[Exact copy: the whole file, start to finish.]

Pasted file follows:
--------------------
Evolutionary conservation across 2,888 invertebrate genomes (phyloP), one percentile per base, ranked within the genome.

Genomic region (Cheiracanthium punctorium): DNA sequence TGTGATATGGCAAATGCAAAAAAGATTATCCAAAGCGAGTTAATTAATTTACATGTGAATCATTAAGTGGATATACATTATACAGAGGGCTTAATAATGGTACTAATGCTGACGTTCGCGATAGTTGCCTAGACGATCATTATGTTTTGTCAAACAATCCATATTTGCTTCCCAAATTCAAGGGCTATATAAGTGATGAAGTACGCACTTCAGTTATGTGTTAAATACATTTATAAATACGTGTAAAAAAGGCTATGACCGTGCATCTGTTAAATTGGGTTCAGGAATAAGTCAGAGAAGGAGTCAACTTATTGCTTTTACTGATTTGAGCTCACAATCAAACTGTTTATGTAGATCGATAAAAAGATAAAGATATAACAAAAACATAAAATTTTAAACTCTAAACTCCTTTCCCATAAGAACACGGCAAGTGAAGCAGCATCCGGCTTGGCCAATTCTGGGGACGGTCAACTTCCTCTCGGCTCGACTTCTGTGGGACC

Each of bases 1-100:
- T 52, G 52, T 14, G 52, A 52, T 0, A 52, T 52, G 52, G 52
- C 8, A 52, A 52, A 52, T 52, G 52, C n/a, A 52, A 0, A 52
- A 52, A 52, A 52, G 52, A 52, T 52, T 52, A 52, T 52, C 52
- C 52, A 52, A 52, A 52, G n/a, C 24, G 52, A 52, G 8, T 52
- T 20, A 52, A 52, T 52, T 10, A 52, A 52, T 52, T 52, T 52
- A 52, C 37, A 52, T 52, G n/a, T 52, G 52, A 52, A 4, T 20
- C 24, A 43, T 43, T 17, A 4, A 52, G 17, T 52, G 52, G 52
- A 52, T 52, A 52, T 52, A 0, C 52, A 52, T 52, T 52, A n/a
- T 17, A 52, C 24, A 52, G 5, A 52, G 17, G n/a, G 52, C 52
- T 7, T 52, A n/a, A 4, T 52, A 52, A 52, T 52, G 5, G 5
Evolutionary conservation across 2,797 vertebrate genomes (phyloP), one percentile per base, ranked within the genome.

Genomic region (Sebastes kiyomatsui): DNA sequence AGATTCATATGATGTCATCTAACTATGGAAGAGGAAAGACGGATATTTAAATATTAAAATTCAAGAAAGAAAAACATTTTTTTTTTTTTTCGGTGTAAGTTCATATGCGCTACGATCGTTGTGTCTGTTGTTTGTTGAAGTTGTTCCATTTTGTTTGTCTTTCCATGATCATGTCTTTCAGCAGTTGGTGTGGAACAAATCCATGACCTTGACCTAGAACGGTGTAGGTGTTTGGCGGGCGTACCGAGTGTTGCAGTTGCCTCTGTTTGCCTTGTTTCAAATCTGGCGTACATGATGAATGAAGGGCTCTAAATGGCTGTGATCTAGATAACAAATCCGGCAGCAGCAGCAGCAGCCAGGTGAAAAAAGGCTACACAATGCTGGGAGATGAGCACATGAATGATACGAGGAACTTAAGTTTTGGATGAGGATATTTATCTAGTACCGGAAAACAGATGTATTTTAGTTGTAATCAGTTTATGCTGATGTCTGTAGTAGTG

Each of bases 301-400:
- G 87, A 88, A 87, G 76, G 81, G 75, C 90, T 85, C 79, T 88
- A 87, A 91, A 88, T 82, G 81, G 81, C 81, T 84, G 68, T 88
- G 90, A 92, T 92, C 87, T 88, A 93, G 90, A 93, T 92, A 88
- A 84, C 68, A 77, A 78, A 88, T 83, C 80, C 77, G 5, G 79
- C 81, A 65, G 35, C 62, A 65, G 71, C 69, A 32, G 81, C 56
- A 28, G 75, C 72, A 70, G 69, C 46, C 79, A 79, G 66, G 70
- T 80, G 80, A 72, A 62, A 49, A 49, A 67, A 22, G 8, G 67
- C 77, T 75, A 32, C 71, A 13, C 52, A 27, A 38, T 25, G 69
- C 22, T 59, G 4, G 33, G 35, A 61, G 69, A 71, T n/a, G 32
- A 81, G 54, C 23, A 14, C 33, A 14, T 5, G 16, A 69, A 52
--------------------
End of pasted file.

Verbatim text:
Evolutionary conservation across 2,888 invertebrate genomes (phyloP), one percentile per base, ranked within the genome.

Genomic region (Cheiracanthium punctorium): DNA sequence TGTGATATGGCAAATGCAAAAAAGATTATCCAAAGCGAGTTAATTAATTTACATGTGAATCATTAAGTGGATATACATTATACAGAGGGCTTAATAATGGTACTAATGCTGACGTTCGCGATAGTTGCCTAGACGATCATTATGTTTTGTCAAACAATCCATATTTGCTTCCCAAATTCAAGGGCTATATAAGTGATGAAGTACGCACTTCAGTTATGTGTTAAATACATTTATAAATACGTGTAAAAAAGGCTATGACCGTGCATCTGTTAAATTGGGTTCAGGAATAAGTCAGAGAAGGAGTCAACTTATTGCTTTTACTGATTTGAGCTCACAATCAAACTGTTTATGTAGATCGATAAAAAGATAAAGATATAACAAAAACATAAAATTTTAAACTCTAAACTCCTTTCCCATAAGAACACGGCAAGTGAAGCAGCATCCGGCTTGGCCAATTCTGGGGACGGTCAACTTCCTCTCGGCTCGACTTCTGTGGGACC

Each of bases 1-100:
- T 52, G 52, T 14, G 52, A 52, T 0, A 52, T 52, G 52, G 52
- C 8, A 52, A 52, A 52, T 52, G 52, C n/a, A 52, A 0, A 52
- A 52, A 52, A 52, G 52, A 52, T 52, T 52, A 52, T 52, C 52
- C 52, A 52, A 52, A 52, G n/a, C 24, G 52, A 52, G 8, T 52
- T 20, A 52, A 52, T 52, T 10, A 52, A 52, T 52, T 52, T 52
- A 52, C 37, A 52, T 52, G n/a, T 52, G 52, A 52, A 4, T 20
- C 24, A 43, T 43, T 17, A 4, A 52, G 17, T 52, G 52, G 52
- A 52, T 52, A 52, T 52, A 0, C 52, A 52, T 52, T 52, A n/a
- T 17, A 52, C 24, A 52, G 5, A 52, G 17, G n/a, G 52, C 52
- T 7, T 52, A n/a, A 4, T 52, A 52, A 52, T 52, G 5, G 5
Evolutionary conservation across 2,797 vertebrate genomes (phyloP), one percentile per base, ranked within the genome.

Genomic region (Sebastes kiyomatsui): DNA sequence AGATTCATATGATGTCATCTAACTATGGAAGAGGAAAGACGGATATTTAAATATTAAAATTCAAGAAAGAAAAACATTTTTTTTTTTTTTCGGTGTAAGTTCATATGCGCTACGATCGTTGTGTCTGTTGTTTGTTGAAGTTGTTCCATTTTGTTTGTCTTTCCATGATCATGTCTTTCAGCAGTTGGTGTGGAACAAATCCATGACCTTGACCTAGAACGGTGTAGGTGTTTGGCGGGCGTACCGAGTGTTGCAGTTGCCTCTGTTTGCCTTGTTTCAAATCTGGCGTACATGATGAATGAAGGGCTCTAAATGGCTGTGATCTAGATAACAAATCCGGCAGCAGCAGCAGCAGCCAGGTGAAAAAAGGCTACACAATGCTGGGAGATGAGCACATGAATGATACGAGGAACTTAAGTTTTGGATGAGGATATTTATCTAGTACCGGAAAACAGATGTATTTTAGTTGTAATCAGTTTATGCTGATGTCTGTAGTAGTG

Each of bases 301-400:
- G 87, A 88, A 87, G 76, G 81, G 75, C 90, T 85, C 79, T 88
- A 87, A 91, A 88, T 82, G 81, G 81, C 81, T 84, G 68, T 88
- G 90, A 92, T 92, C 87, T 88, A 93, G 90, A 93, T 92, A 88
- A 84, C 68, A 77, A 78, A 88, T 83, C 80, C 77, G 5, G 79
- C 81, A 65, G 35, C 62, A 65, G 71, C 69, A 32, G 81, C 56
- A 28, G 75, C 72, A 70, G 69, C 46, C 79, A 79, G 66, G 70
- T 80, G 80, A 72, A 62, A 49, A 49, A 67, A 22, G 8, G 67
- C 77, T 75, A 32, C 71, A 13, C 52, A 27, A 38, T 25, G 69
- C 22, T 59, G 4, G 33, G 35, A 61, G 69, A 71, T n/a, G 32
- A 81, G 54, C 23, A 14, C 33, A 14, T 5, G 16, A 69, A 52